Rickettsial Genesis to Sarcoidosis in Denmark
One study has suggested a connection between an infection with Rickettsia species and sarcoidosis finding molecular evidence of rickettsial deoxyribonucleic acid (DNA) in two patients. Another study found no antibodies in twenty Swedish patients with sarcoidosis.
This study will further enhance the subject by three different approaches in Danish patients.
The purpose of this study is to find serological and molecular evidence of an infection with Rickettsia species in Danish patients with sarcoidosis.
The study has three approaches to the subject:
1. A serological survey of rickettsial immunoglobin G (IgG)-antibodies in 50 patients with sarcoidosis compared to 50 blood donors without sarcoidosis.
2. An archival study using pre-existing lymph node biopsies, where immunohistochemical analysis, fluorescent in situ hybridization, and polymerase chain reaction will be applied to samples from 50 patients with sarcoidosis and compared to 50 patients without sarcoidosis and 10 patients with tuberculosis.
3. A prospective study using bronchoscopically obtained samples from 20 patients with sarcoidosis, compared to 20 patients without sarcoidosis. The study applies the same techniques as the second study, but enhancing the information from the patients.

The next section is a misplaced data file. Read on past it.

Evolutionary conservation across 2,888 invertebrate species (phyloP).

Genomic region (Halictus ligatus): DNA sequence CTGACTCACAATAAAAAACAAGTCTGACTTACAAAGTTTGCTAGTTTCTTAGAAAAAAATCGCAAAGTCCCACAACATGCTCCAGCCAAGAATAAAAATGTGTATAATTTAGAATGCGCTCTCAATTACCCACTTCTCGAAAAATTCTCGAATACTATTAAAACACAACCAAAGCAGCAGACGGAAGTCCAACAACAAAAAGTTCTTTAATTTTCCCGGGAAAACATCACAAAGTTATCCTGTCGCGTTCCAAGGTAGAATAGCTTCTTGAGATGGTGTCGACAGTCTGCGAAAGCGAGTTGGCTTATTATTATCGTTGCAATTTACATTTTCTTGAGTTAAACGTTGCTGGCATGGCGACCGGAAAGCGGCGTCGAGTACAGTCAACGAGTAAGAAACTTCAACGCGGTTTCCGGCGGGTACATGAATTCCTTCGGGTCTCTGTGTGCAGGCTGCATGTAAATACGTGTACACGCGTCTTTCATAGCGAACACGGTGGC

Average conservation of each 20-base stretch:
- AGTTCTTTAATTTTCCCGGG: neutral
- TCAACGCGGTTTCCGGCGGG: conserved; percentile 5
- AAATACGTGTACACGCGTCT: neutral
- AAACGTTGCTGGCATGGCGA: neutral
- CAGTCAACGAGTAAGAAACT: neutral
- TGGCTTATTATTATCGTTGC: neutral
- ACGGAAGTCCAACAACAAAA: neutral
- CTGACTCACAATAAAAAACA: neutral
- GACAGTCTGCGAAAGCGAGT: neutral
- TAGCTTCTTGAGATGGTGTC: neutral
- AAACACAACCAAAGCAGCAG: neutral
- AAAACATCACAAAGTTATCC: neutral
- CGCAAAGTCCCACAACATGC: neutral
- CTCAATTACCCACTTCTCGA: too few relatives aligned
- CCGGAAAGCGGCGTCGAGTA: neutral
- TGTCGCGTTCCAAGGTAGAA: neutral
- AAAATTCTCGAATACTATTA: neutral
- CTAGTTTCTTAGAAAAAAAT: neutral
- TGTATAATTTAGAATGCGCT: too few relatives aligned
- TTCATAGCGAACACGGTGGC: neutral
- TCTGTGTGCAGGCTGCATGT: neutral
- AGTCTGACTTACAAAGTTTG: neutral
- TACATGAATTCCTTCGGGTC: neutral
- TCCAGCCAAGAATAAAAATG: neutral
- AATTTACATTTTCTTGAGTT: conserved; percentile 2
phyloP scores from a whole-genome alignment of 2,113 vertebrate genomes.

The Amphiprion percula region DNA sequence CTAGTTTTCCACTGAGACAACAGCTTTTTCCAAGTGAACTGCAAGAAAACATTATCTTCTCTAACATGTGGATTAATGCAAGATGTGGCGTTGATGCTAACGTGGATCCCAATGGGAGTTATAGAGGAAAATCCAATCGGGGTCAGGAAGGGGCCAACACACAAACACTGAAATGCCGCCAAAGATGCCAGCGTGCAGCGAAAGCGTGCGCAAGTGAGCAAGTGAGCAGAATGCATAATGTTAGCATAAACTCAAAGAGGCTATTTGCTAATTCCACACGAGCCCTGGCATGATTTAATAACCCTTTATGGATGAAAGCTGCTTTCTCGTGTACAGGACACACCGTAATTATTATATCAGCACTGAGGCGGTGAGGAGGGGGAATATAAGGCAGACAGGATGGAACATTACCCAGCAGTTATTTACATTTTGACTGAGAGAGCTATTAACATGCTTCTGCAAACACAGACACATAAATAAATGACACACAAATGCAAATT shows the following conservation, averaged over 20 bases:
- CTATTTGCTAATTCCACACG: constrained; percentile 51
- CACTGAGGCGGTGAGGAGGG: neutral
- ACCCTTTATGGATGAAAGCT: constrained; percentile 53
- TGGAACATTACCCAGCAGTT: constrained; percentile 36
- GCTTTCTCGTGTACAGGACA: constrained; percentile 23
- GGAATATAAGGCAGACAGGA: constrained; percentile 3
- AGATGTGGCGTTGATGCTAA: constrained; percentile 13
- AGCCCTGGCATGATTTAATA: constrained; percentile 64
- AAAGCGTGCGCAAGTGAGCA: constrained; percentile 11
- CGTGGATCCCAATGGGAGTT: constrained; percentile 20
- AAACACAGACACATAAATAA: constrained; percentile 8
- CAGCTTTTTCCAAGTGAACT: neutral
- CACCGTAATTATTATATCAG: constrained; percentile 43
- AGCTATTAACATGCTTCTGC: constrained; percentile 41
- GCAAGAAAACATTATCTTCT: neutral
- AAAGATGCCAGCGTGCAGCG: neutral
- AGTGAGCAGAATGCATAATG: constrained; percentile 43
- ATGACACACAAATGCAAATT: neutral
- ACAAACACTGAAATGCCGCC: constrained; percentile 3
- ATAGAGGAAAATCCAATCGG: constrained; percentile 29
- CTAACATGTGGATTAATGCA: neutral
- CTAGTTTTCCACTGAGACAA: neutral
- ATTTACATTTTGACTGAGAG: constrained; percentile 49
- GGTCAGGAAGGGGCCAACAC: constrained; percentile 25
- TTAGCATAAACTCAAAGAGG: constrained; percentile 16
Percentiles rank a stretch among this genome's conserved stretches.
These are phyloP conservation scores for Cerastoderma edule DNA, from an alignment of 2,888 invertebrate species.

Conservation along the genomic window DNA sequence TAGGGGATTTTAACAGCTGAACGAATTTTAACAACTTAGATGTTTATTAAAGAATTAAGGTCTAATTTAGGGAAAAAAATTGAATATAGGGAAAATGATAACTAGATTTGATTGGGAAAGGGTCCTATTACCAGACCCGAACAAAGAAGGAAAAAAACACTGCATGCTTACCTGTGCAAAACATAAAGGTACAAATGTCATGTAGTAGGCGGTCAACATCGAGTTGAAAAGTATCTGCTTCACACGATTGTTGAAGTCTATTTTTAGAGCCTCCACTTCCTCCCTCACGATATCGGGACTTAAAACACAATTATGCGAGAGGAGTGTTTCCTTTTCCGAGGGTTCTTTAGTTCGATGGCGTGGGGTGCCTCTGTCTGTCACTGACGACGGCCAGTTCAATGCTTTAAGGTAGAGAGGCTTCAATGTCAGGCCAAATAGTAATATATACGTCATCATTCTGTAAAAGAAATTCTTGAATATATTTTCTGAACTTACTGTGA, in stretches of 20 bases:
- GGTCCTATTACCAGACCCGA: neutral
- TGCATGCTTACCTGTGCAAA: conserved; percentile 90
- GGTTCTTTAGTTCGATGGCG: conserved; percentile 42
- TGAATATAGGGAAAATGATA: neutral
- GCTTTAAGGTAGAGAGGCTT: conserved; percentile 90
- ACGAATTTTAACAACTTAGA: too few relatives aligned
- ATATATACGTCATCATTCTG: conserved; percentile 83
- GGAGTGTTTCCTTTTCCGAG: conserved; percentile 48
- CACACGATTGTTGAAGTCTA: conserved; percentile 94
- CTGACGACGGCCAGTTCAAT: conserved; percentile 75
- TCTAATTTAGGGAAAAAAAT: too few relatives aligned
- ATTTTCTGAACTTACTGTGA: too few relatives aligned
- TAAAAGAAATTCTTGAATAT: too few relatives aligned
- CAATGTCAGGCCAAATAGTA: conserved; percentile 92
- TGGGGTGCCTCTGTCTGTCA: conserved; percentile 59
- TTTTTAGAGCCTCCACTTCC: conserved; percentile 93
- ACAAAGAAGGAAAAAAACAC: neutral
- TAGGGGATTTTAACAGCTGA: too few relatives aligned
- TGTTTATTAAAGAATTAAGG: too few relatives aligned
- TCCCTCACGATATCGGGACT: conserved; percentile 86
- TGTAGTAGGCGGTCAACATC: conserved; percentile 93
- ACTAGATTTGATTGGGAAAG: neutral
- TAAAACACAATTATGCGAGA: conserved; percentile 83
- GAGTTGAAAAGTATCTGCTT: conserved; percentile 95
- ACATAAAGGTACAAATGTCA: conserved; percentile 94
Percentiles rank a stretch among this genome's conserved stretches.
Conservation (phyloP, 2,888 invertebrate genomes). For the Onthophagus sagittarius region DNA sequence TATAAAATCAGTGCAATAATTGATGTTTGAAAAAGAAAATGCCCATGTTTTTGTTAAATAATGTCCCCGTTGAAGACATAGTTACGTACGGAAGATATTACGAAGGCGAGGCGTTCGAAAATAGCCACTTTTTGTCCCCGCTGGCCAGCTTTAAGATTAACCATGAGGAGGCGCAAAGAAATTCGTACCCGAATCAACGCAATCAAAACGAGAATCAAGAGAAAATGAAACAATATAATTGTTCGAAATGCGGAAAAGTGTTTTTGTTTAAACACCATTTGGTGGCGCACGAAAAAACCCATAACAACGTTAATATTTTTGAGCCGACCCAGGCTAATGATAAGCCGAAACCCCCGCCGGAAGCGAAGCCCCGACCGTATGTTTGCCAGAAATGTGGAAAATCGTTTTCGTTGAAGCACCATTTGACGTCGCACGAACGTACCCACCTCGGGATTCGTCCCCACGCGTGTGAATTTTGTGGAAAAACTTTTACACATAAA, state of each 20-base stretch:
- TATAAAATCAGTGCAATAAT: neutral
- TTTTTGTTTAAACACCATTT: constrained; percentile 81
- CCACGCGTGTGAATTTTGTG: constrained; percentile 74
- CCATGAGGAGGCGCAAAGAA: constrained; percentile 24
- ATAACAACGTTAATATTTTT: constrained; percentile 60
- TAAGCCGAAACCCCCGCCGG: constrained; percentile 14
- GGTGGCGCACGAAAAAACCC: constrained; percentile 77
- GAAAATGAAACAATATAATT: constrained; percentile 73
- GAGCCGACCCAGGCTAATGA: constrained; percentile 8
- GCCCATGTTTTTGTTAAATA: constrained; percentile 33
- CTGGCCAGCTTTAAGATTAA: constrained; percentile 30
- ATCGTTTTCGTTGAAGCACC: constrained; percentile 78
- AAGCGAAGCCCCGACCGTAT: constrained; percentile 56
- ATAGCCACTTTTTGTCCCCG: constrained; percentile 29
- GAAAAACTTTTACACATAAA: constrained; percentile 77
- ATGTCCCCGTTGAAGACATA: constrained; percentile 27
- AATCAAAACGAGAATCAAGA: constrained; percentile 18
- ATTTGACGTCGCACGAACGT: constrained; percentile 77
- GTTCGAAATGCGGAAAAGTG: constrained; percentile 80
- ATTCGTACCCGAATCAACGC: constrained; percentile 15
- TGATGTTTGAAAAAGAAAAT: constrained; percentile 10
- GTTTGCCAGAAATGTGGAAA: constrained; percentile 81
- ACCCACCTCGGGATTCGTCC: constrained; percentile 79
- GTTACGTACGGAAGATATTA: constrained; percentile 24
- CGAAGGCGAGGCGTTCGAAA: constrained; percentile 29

Observational Model: Case Control, Time Perspective: Prospective
Statens Serum Institut
Results (where available)
- Source: http://clinicaltrials.gov/show/NCT00326534
- Information obtained from ClinicalTrials.gov on July 15, 2010
Medical and Biotech [MESH] Definitions
Sarcoidosis affecting predominantly the lungs, the site most frequently involved and most commonly causing morbidity and mortality in sarcoidosis. Pulmonary sarcoidosis is characterized by sharply circumscribed granulomas in the alveolar, bronchial, and vascular walls, composed of tightly packed cells derived from the mononuclear phagocyte system. The clinical symptoms when present are dyspnea upon exertion, nonproductive cough, and wheezing. (Cecil Textbook of Medicine, 19th ed, p431)
A manifestation of sarcoidosis marked by chronic inflammation of the parotid gland and the uvea.
A chronic, benign, and usually painless inflammatory swelling of the lacrimal and salivary glands. It is considered by some to include the glandular enlargement associated with other diseases, such as Sjogren's syndrome, sarcoidosis, lupus erythematosus, etc.
An idiopathic systemic inflammatory granulomatous disorder comprised of epithelioid and multinucleated giant cells with little necrosis. It usually invades the lungs with fibrosis and may also involve lymph nodes, skin, liver, spleen, eyes, phalangeal bones, and parotid glands.
Inflammation in which both the anterior and posterior segments of the uvea are involved and a specific focus is not apparent. It is often severe and extensive and a serious threat to vision. Causes include systemic diseases such as tuberculosis, sarcoidosis, and syphilis, as well as malignancies. The intermediate segment of the eye is not involved.
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